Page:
Every leader operates with a certain level of sight. If you are an entrepreneur who started your company, say in your basement, at the kitchen table or out of the garage, you likely once had perfect sight. You stuffed the envelopes, hired employees, made sales calls, kept the books and brought in the business. You knew every account and what every employee was doing each day. You designed every process, implemented every system, and made every decision. You had total visibility of every aspect of the company.
And then the company grew. One day you came in to work and found an employee you had never seen before. You asked your executive who the kid was, and he said, “Boss, remember you suggested I hire an intern.” So, you went and introduced yourself. Another day you came in to work and noticed the company had landed a $100K order, and you didn’t even know that it was in the works. You asked your sales VP, “Say, where did this bluebird come from?” “Boss, I’ve been working on this opportunity for two months,” she responds.
And then, one day you come in to work and find that the payroll clerk is out sick, and payroll needs to be processed that day. Nobody else knows how to do it. You used to know how to do it. After all, you put in the payroll system in the first place. But with growth, the company has moved to a different system. You go into firefighting mode. Another day, you come in to find that there is a big issue with a customer, and you don’t know anybody in that account. You feel helpless. A month later, you find that an up-and-coming junior employee quit because they felt un-empowered by middle management.
You go home that night and wonder what’s happened to your company. It seems to have gotten away from you. It’s growing, but it’s growing without you — possibly even in spite of you. You have become a CEO without sight. You are running the company blind.
Consider a new student pilot learning to fly an aircraft. They probably learn on a small aircraft and operate it totally by sight. There are restrictions on the kinds of aircraft the student can fly, when and where the student can take off and land, and the people they can fly with. But as the student grows as a pilot, they learn to fly bigger and more complicated planes by relying more heavily on their instruments. Pretty soon, this well-trained pilot can take off and land in the dead of night, under thick fog and gusty winds. The student went from flying by sight to flying by instrument.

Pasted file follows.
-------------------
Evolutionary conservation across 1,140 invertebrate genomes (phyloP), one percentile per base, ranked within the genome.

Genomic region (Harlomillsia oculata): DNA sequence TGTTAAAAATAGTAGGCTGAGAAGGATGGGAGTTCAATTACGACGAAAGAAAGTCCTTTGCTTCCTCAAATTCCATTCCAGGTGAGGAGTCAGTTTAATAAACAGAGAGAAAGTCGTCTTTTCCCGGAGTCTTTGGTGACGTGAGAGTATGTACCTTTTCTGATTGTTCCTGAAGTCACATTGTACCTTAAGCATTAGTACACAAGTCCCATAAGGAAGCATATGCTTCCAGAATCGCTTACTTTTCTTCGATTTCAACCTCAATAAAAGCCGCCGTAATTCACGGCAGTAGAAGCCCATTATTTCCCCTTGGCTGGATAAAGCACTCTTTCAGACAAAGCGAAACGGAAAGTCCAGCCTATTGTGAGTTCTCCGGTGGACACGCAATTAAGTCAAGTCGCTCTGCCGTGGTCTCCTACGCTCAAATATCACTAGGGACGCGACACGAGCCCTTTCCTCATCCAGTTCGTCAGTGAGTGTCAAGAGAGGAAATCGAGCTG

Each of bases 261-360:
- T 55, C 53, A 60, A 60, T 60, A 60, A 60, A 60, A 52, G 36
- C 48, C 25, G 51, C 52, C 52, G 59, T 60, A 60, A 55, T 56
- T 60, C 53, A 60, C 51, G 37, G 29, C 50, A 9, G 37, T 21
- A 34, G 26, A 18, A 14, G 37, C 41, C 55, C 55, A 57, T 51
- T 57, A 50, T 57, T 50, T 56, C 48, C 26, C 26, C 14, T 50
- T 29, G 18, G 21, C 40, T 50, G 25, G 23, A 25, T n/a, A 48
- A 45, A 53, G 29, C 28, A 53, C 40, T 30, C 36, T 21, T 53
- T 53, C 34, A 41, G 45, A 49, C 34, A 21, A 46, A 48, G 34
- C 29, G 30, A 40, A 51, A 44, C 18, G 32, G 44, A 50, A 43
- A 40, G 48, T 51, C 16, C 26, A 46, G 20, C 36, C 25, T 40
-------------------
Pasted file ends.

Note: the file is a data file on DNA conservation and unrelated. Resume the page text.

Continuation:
The entrepreneur in our story needs to do just that – learn to move from being a CEO with sight to a CEO without sight that runs the company with instruments. What are the instruments of a CEO? We will get to that in a bit. First, I want to tell you my story of growing up to become a CEO.
My career started at General Electric and progressed through businesses of decreasing size. I went on to run businesses with thousands of people all the way down to 70 people in my current company. So my experience ran in reverse: from constant blindness to clear sight. But early in my career, while operating companies where sight was impossible, I built myself models to think about and analyze different situations. I called them Tools (upper-case to distinguish from other models or “tools”). Over a 35-year career, I had built about 200 Tools for different situations. Ten years ago, after my last corporate stint, I realized that many CEOs of small and mid-sized companies were losing their sight, and had no instruments to help them. They were shooting from the hip, so to speak. I began documenting the Tools I had created over the years and started teaching them to these CEOs. So far, I have documented over a hundred of them, but the work is still in progress. Those of you who have worked with me would recall the Tools I bring up in almost any business discussion. These Tools are designed to address specific situations and provide a model for analyzing the situation — they’re the instruments that help me fly.
More generally speaking, the business landscape offers many models – or tools – for analyzing situations. The more you can develop models to deal with different situations, the more you can operate analytically rather than intuitively. And the more you use them actively in your daily work, the more they become part of the way you think. Even more importantly, the models allow you to teach others your approach. So your tools not only define your style of leadership, they can define your company’s culture as well. They make you operate with intentionality.
As a CEO without sight you need to amass a broad array of models that best suits your needs and connects with your style. In a supplement to this Food for Thought, I have organized models I've found helpful into four categories. Therein I have provided examples of models from the literature, models I have discussed in these Food for Thought articles, Tools in our repertoire, and Tools for which I have provided a video expose. In each category, I distinguish between operational models that help you run the company in real time, and analysis models that help you make long-term decisions.
You are welcome to check them out by filling out the form below.